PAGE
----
Staying Warm on Family Winter Adventures
This post is sponsored by Marmot and Shopstyle. Shopping for outdoor clothing always takes a lot of comparison and research. I love cruising the ShopStyle website to compare similar products from different brands to find exactly what I need. I was particularly excited to try the Featherless line from Marmot as I’ve been curious to try some high performance synthetic insulated outerwear. Marmot claims that their Featherless line is as warm as 700 fill down- and I’m happy to report that it is true!
It all looks pretty, doesn’t it? The baby bundled in her bunting, the toddler throwing a snowball, the fat flakes falling among the tall evergreens. Well, I have to be honest with you: hiking in a snowstorm with children is… more work. Snow was swirling upwards from the parking lot towards the tree tops when we pulled up to the trailhead. The thermometer in my car read 18 degrees, but I was guessing it felt colder with the wind. The baby was happy sleeping in the car, and Huck just woke up from his nap and was protesting.
“Ugh. Why do we do this to ourselves?”, I ask my husband.
After a few minutes of dragging our feet, we start bundling everybody up in our winter layers, and finally feel brave enough to open the car doors.
Look, getting outside in the winter doesn’t have to be painful. Successful winter adventure is ALL ABOUT THE LAYERS. With the right layering system, exploring the trails as a family in the winter can be an absolute pleasure. When Marmot asked me to team up to find a “Better Way to Warm”, I was excited to find some solutions to the challenge of staying warm on the trail.
Dynamic Layering System
As I’m getting dressed to head out to adventure in the snow, I like to start with a synthetic or wool base layer to help wick sweat and keep me warm and dry. Over my base layer, I use an insulating jacket to add warmth. The Istari jacket from Marmot stands up to the warmest insulating jackets I’ve used, and is sleek, and fitted, and has become my new go-to jacket. Over my insulating jacket, I’ll often add a waterproof gore-tex layer to keep everything dry. I use this same layering system for my children, adding additional layers as needed.
*Typically I’d throw a waterproof layer on over by insulating layer, but I wanted to test out to see how well the featherless insulation (made from 3M Thinsulate Recycled Featherless Insulation) would keep me warm if the jacket got wet. Happy to report: I stayed warm!
Bundling Kids for Warmth
Before my first winter hike with Huck (when he was just a few days old), I talked to his pediatrician to get some advice about winter adventure. She told me that the most important factors were to make sure air passages stay clear, that the baby is dressed in 1-2 extra layers than you are (as they aren’t exerting energy for extra warmth), that you can check in on the baby frequently, and that their delicate skin is protected from wind and sun. I have a more in-depth post coming out about this soon!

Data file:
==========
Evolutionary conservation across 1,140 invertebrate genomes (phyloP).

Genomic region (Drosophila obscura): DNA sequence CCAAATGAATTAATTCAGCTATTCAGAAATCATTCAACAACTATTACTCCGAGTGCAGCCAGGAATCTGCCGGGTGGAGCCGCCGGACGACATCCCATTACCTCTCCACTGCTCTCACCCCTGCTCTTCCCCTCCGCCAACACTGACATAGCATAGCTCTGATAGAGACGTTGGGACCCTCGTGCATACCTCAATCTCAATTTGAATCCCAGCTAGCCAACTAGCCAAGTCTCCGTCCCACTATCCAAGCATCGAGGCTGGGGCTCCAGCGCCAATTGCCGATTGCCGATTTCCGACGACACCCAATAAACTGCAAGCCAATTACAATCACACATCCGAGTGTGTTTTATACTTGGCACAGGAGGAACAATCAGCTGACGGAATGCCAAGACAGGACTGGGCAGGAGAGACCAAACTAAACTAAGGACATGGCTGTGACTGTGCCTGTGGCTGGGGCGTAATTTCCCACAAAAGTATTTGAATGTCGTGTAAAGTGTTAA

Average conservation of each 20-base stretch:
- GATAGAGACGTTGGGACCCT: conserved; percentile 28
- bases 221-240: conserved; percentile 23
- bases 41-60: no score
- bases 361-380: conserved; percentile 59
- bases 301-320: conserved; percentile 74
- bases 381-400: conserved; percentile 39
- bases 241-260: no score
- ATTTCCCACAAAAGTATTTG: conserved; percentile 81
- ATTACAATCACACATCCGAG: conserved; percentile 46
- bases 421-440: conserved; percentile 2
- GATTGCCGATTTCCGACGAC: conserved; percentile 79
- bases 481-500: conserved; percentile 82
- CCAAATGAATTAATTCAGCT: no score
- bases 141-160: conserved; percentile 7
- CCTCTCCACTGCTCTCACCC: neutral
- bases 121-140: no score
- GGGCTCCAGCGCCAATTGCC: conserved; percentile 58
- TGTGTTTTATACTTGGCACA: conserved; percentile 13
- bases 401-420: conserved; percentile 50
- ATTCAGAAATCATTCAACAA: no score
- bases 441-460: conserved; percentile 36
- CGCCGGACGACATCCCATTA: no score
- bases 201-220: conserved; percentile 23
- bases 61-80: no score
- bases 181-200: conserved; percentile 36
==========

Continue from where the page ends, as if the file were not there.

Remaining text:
Down vs. Synthetic
In the past, I only used down insulation. However, whenever I’d head out in wet conditions, there was a part of me that was always worried about how warm I’d stay if my insulating layer got wet. When I saw that Marmot had a synthetic insulated jacket that claimed to be warmer than 700 fill down, I was curious to give it a try. I’m always looking for a better way to stay warm. There are many factors to consider when choosing synthetic or down insulated outerwear. I’ve always heard that synthetic insulated outerwear/sleeping bags continue to insulate when wet. Synthetic insulation also dries much more quickly- which is a major plus. These were some key selling factors to why I wanted to give this jacket a try. Another perk? This sustainable jacket is made from 75% recycled materials!
I’m happy to report that during our hike we encountered some conditions that let me test how well the featherless insulation worked. It was snowing, windy, and the temps were in the teens. Although my hair was soaked by the end of our hike, my body felt dry and warm.
As soon as we start hiking, the synapses in my brain begin firing as the cold air enters my nostrils. Huck stops complaining and starts begging to get out of the pack to roll in the snow and make a snow angel. I look down at Tatum in the baby carrier, and see that she is warm and sleeping.
We only hiked and played in the snow for about 45 minutes before we called it a day and headed down to the brewery for dinner. Sure, it took a little more work to get outside in the snow, but we were all giddy and silly after playing in a snow globe.